Again, when you have completed your Monthly Review with its notes, archive it in a dated folder, so that you have easy access to it at the end of the quarter. You are working on a larger scale now, so incorporating a scan of your Monthly Reviews into your Quarterly Review will aid in keeping you on track to achieving your long-term goals.

Finally, the Quarterly Review Checklist. Designed to be a supplement to the Monthly Checklist, it guides your focus onto longer-term goals and higher-level values:
  1. Review 3-5 Year Goals ~ Is it still worthwhile? Always a good question for clarifying intentions. Can any of these get moved up into a new category such as @Next Actions, @Projects, or @1-2 Year Goals? Brainstorm one thing that can get done this Quarter to advance one or more of these goals.
  2. Review Career Goals ~ Are you where you want to be? Where do you want to go? What Next Action can be undertaken this Quarter to advance your career goals? Use the Tickler File to help track your progress.
  3. Review Purpose ~ Are your Principles still in line? Brainstorming will help most here.
  4. Review Lifestyle ~ Once again, are your choices still valid? In line with Values and Principles? Are your Roles and Current Responsibilities in harmony with the Lifestyle you have? With the Lifestyle that you want? What are two positive changes that you can make to improve your lifestyle this Quarter?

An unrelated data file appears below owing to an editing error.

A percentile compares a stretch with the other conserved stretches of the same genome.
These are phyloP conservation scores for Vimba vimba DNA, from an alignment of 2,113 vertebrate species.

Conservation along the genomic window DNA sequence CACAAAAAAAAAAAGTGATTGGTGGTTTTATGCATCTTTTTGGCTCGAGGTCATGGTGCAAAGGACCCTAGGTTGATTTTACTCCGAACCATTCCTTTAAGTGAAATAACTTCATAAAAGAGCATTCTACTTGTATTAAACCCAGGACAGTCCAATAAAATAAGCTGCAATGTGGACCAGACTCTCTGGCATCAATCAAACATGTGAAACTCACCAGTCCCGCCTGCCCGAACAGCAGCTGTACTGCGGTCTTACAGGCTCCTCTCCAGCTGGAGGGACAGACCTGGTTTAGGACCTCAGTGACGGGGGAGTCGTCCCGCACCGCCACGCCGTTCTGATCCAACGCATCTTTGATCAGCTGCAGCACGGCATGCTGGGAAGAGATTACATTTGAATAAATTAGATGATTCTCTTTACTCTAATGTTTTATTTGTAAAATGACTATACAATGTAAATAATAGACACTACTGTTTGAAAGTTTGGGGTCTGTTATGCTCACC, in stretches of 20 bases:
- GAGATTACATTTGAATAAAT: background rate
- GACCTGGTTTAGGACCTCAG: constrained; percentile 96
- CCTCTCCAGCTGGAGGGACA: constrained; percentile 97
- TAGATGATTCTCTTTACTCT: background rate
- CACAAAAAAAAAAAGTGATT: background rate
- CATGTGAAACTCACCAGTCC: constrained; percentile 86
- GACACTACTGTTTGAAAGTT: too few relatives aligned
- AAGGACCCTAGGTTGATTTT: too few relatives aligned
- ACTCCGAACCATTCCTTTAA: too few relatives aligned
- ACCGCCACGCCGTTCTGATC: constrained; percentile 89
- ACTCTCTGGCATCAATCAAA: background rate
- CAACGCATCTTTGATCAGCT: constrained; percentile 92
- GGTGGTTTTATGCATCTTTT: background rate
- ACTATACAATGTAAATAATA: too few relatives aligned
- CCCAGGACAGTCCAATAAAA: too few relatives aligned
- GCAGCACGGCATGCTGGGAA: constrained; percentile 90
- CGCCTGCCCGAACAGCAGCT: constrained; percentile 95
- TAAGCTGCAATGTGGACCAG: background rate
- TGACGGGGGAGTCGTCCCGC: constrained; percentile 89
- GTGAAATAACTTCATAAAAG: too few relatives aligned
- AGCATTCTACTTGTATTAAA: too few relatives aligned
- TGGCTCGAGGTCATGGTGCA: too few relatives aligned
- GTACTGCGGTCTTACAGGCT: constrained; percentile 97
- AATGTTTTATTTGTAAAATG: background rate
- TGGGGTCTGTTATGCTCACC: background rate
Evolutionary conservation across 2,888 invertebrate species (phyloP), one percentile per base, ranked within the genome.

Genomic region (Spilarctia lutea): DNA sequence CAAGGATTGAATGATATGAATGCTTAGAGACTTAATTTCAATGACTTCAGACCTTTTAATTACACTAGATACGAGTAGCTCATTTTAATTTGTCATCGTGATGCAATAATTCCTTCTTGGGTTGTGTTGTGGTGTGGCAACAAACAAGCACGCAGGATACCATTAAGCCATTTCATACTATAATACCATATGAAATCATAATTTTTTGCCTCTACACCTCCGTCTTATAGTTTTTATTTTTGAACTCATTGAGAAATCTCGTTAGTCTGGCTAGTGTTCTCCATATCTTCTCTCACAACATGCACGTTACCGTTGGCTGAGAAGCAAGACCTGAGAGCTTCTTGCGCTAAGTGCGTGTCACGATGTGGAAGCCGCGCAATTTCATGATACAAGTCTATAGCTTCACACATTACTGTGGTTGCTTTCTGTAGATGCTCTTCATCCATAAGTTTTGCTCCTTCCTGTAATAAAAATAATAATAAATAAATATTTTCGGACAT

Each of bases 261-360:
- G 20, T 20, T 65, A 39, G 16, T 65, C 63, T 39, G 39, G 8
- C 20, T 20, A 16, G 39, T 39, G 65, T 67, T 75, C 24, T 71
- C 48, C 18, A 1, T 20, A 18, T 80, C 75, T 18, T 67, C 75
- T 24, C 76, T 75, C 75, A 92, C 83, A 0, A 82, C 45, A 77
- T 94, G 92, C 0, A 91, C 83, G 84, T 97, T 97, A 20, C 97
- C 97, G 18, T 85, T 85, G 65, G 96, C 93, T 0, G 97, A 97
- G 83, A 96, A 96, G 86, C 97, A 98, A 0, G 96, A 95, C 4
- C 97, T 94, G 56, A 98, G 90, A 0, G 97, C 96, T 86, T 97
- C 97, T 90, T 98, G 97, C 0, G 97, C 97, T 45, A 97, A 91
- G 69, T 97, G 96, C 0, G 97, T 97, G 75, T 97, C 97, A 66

Another dated archive folder should be created to contain this Quarterly Review and the attendant Monthly Reviews. Take good notes that you incorporate into your system as it is currently running, with a copy of these notes in the archive. You will want to review this Worksheet and these notes at the following Quarterly Review in order to track your progress. In addition, you will want to do an Annual Review at the end of the fourth Quarter, in which you review the results of the Quarterly progress reports. The Annual Review is beyond the scope of this post, as I have not been practicing GTD long enough to have done one! I anticipate that such a Worksheet would have features involving taking a good, hard look at the Roles and Current Responsibilities; it may have a 1-2 Year Goal review, including choosing one to accomplish in the coming year; I believe that introducing a 3-5 Year Vision tracking tool would be useful; it should definitely feature a Someday/Maybe review tool as well. I have created a rough draft of this tool, that I will refer to at each Quarterly Review, in order to implement the best tracking system.